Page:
Since the rotor is pivotally connected to drive spud 187 at drive spud pivot point 185, the rotor and its geometric axis are allowed to pivot along an arc 170 and remain vertical. However, the axis of rotor shaft 115 is deflected from vertical axis 165 to an axis 190. Axis 190 is defined by endpoints at drive spud pivot point 185 and rotor shaft assembly pivot point 155. As the rotor rotates about its mass center at axis 175 a, axis 190 revolves, and defines a cone of precession, around vertical axis 165. As seen in FIG. 2, the rotor shaft assembly 105 is permitted to pivot with respect to drive shaft 145 and vertical axis 165 when the rotor is rotating.

As the axis of rotor shaft 115 is deflected to axis 190, diaphragm 130 permits gyro housing 110 to pivot along an arc 160 so that the centerline of gyro housing 110 likewise coincides with axis 190. In this illustration, which shows an instant in time, gyro housing 110 pivots on rotor shaft assembly pivot point 155 in a counter-clockwise direction as shown by arc 160. The side of gyro housing 110 that is connected to diaphragm 130 by bolt 125 a moves down, and the other side of gyro housing 100, which is connected to diaphragm 130 by bolt 125 n, moves up. During centrifuge operation, gyro housing 110 oscillates about vertical axis 165. This oscillatory movement on the part of gyro housing 110 is referred to as“mutation”. Gyro housing 110 is thus permitted to pivot off vertical axis 165 but its horizontal displacement is substantially limited.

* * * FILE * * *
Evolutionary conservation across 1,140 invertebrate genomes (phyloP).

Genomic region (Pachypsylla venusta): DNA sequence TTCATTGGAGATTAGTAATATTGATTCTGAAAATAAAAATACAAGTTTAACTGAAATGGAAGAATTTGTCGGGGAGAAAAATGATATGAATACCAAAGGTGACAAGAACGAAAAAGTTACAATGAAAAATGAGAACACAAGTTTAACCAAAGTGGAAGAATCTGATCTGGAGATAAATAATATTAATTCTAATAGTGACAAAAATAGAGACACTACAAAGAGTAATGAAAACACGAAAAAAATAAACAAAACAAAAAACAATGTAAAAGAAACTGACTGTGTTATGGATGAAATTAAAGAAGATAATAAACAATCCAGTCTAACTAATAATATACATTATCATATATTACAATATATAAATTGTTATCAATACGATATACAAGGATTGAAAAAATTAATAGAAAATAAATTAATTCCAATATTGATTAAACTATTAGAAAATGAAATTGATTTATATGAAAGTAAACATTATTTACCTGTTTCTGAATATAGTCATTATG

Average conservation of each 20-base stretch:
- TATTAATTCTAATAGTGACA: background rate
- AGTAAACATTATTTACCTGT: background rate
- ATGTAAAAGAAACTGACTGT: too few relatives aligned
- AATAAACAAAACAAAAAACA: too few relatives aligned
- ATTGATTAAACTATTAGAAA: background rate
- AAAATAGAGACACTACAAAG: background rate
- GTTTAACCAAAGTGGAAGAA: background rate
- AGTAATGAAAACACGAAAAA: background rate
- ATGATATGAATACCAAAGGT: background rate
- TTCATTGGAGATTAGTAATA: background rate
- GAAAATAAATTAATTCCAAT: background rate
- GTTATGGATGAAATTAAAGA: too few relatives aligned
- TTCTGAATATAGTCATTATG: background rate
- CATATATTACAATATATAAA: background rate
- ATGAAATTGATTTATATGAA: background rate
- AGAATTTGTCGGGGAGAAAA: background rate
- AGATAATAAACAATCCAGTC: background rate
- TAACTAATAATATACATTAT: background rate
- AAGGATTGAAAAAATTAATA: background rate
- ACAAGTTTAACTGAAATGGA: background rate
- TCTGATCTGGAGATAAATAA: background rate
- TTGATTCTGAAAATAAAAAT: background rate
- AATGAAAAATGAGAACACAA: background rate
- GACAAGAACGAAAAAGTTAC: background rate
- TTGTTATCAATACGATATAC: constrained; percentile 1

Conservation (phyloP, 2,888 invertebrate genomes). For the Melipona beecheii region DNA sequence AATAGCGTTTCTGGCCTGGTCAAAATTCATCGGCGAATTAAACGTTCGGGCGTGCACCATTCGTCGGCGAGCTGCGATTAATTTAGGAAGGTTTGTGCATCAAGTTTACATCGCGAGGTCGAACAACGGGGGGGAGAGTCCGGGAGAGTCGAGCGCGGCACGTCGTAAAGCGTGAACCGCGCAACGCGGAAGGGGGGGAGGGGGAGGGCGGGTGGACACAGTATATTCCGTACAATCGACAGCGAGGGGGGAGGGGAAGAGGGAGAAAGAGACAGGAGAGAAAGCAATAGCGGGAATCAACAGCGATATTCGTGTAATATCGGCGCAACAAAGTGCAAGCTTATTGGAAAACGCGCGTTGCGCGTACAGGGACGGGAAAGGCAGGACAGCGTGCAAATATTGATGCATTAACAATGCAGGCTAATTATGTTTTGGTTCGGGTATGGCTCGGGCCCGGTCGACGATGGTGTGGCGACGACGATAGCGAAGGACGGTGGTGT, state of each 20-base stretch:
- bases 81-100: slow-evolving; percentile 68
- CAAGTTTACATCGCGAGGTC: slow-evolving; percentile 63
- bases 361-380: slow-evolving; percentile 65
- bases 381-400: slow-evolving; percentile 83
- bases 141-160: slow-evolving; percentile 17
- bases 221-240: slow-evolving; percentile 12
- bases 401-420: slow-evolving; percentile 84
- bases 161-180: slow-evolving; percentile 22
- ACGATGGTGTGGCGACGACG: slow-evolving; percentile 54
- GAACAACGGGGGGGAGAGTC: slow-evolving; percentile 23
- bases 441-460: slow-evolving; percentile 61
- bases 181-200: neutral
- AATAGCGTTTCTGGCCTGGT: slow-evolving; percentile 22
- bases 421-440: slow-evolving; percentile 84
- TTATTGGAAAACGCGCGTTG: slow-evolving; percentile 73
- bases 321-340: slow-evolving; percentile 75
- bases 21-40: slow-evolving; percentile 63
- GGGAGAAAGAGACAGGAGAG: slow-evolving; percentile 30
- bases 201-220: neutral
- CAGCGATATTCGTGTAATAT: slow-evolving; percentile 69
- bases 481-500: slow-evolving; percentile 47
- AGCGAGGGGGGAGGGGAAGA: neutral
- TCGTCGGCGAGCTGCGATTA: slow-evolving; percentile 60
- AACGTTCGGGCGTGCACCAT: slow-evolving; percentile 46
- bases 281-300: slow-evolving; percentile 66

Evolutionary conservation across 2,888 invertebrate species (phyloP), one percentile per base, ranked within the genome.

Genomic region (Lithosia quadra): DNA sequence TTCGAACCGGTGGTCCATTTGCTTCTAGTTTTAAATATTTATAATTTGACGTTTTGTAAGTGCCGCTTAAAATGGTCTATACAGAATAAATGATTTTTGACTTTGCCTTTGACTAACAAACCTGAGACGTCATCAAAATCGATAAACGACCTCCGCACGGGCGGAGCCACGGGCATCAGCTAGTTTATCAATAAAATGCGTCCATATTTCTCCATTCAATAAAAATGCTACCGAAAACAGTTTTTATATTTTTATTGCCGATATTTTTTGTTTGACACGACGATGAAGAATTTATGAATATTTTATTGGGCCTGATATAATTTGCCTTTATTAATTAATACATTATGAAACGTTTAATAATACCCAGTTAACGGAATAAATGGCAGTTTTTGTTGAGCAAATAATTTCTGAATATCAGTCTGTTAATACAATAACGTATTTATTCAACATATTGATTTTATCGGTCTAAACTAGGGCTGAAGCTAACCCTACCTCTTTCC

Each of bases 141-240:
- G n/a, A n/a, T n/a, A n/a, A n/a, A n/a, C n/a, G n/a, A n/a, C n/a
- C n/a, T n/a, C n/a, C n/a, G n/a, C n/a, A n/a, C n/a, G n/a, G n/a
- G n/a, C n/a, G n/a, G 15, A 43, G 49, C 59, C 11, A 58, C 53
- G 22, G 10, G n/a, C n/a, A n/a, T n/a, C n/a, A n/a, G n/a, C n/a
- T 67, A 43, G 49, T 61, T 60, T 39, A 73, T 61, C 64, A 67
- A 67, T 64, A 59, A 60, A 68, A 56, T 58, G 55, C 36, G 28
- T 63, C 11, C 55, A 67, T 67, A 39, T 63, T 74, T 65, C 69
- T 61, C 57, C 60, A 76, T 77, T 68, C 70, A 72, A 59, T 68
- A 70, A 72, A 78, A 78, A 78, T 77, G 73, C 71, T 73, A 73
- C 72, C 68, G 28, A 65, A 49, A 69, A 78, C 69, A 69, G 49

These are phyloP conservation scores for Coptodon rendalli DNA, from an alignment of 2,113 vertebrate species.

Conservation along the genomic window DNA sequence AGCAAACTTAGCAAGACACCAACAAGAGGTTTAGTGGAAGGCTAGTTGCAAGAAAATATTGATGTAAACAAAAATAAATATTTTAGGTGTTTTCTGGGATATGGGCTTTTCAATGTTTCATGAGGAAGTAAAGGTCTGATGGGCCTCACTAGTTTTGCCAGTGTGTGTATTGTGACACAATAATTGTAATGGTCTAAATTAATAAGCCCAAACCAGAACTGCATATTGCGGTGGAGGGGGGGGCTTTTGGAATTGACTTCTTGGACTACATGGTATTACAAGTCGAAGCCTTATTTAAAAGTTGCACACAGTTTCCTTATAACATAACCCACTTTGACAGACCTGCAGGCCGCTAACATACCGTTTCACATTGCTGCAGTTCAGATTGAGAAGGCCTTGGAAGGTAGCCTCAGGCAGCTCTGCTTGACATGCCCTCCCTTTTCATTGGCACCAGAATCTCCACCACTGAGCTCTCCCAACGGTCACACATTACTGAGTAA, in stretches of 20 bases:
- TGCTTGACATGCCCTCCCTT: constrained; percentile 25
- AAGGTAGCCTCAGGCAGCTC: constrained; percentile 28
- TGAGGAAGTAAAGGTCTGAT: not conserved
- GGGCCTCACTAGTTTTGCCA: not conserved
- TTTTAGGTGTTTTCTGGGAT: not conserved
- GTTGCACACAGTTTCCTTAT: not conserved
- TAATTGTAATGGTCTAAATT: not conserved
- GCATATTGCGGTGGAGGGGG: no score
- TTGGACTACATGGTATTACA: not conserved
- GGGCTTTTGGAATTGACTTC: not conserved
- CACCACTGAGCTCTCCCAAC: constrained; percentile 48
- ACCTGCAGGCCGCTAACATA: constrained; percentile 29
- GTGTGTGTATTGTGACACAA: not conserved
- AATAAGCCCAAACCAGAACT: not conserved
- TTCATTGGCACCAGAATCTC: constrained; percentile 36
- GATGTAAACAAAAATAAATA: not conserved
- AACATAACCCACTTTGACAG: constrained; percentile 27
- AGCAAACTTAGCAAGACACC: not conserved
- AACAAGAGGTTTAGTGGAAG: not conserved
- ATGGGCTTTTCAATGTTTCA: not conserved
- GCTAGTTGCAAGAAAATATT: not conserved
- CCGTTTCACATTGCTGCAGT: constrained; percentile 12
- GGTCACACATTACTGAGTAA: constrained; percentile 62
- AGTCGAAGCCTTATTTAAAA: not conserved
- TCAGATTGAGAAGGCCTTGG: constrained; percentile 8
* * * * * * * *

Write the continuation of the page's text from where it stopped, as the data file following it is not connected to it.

In an actual centrifuge system, the difference between a rotor's mass center and geometric center, i.e., distance 180, is typically about 0.05 (50 thousandths) inches, and arc 160 represents about 1° of angular displacement off the vertical axis 165. The nutation of a gyro housing 110 is barely discernible to the naked eye, but a tremendous amount of force must be constrained. For example, a 57 pound rotor rotating at 9,000 cycles per minute (CPM) is subjected to approximately 6,000 pounds of centrifugal force.

Gyro housing 110 nutates, and diaphragm 130 flexes, at the same rate that the rotor rotates. Diaphragm 130 must be flexible enough to accommodate the nutation of gyro housing 110, yet strong enough to endure the stress imposed during centrifuge operation. Ideally, diaphragm 130 would have a zero spring rate and freely allow the rotor to shift its axis of rotation from its geometric center to its mass center. However, all objects oscillate at a natural frequency that is a function of their spring rate and mass. In practical application, diaphragm 130 is designed with a spring rate greater than the operating frequency of the centrifuge system. That is, a lower spring rate can be used in a centrifuge system with a heavy rotor and a low operating frequency, than in a system with a light rotor or high operating frequency. Several alternative embodiments of diaphragms are presented below.